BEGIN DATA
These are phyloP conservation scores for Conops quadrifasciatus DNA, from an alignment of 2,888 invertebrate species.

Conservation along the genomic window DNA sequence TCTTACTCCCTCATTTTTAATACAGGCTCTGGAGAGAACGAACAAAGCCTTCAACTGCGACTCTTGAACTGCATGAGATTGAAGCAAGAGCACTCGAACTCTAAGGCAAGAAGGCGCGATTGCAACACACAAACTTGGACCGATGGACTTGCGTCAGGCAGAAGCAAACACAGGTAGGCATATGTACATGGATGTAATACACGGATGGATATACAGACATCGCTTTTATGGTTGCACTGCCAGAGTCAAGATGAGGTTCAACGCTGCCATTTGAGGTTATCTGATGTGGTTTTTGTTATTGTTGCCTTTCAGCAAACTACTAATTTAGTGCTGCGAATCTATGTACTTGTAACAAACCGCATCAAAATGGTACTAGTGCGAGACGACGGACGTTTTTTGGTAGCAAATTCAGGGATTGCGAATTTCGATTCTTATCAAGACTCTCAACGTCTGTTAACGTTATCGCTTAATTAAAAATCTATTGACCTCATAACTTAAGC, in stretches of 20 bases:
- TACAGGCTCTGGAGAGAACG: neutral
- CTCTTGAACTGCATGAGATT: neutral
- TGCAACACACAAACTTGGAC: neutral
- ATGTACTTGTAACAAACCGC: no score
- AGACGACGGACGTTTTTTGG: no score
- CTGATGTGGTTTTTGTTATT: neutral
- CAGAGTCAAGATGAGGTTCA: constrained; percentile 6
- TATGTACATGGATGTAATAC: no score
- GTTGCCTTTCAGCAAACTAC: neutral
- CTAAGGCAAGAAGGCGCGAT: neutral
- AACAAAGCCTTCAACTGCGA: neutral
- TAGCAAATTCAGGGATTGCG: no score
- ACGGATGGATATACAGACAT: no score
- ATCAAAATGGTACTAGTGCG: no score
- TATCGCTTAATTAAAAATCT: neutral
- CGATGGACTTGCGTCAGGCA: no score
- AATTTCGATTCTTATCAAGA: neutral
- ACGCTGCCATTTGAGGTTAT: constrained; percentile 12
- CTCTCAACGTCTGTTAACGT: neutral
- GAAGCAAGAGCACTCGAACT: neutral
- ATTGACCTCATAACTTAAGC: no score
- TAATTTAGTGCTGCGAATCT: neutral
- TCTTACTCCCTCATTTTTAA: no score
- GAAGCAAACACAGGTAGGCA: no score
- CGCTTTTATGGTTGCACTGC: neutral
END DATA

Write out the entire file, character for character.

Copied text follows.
These are phyloP conservation scores for Conops quadrifasciatus DNA, from an alignment of 2,888 invertebrate species.

Conservation along the genomic window DNA sequence TCTTACTCCCTCATTTTTAATACAGGCTCTGGAGAGAACGAACAAAGCCTTCAACTGCGACTCTTGAACTGCATGAGATTGAAGCAAGAGCACTCGAACTCTAAGGCAAGAAGGCGCGATTGCAACACACAAACTTGGACCGATGGACTTGCGTCAGGCAGAAGCAAACACAGGTAGGCATATGTACATGGATGTAATACACGGATGGATATACAGACATCGCTTTTATGGTTGCACTGCCAGAGTCAAGATGAGGTTCAACGCTGCCATTTGAGGTTATCTGATGTGGTTTTTGTTATTGTTGCCTTTCAGCAAACTACTAATTTAGTGCTGCGAATCTATGTACTTGTAACAAACCGCATCAAAATGGTACTAGTGCGAGACGACGGACGTTTTTTGGTAGCAAATTCAGGGATTGCGAATTTCGATTCTTATCAAGACTCTCAACGTCTGTTAACGTTATCGCTTAATTAAAAATCTATTGACCTCATAACTTAAGC, in stretches of 20 bases:
- TACAGGCTCTGGAGAGAACG: neutral
- CTCTTGAACTGCATGAGATT: neutral
- TGCAACACACAAACTTGGAC: neutral
- ATGTACTTGTAACAAACCGC: no score
- AGACGACGGACGTTTTTTGG: no score
- CTGATGTGGTTTTTGTTATT: neutral
- CAGAGTCAAGATGAGGTTCA: constrained; percentile 6
- TATGTACATGGATGTAATAC: no score
- GTTGCCTTTCAGCAAACTAC: neutral
- CTAAGGCAAGAAGGCGCGAT: neutral
- AACAAAGCCTTCAACTGCGA: neutral
- TAGCAAATTCAGGGATTGCG: no score
- ACGGATGGATATACAGACAT: no score
- ATCAAAATGGTACTAGTGCG: no score
- TATCGCTTAATTAAAAATCT: neutral
- CGATGGACTTGCGTCAGGCA: no score
- AATTTCGATTCTTATCAAGA: neutral
- ACGCTGCCATTTGAGGTTAT: constrained; percentile 12
- CTCTCAACGTCTGTTAACGT: neutral
- GAAGCAAGAGCACTCGAACT: neutral
- ATTGACCTCATAACTTAAGC: no score
- TAATTTAGTGCTGCGAATCT: neutral
- TCTTACTCCCTCATTTTTAA: no score
- GAAGCAAACACAGGTAGGCA: no score
- CGCTTTTATGGTTGCACTGC: neutral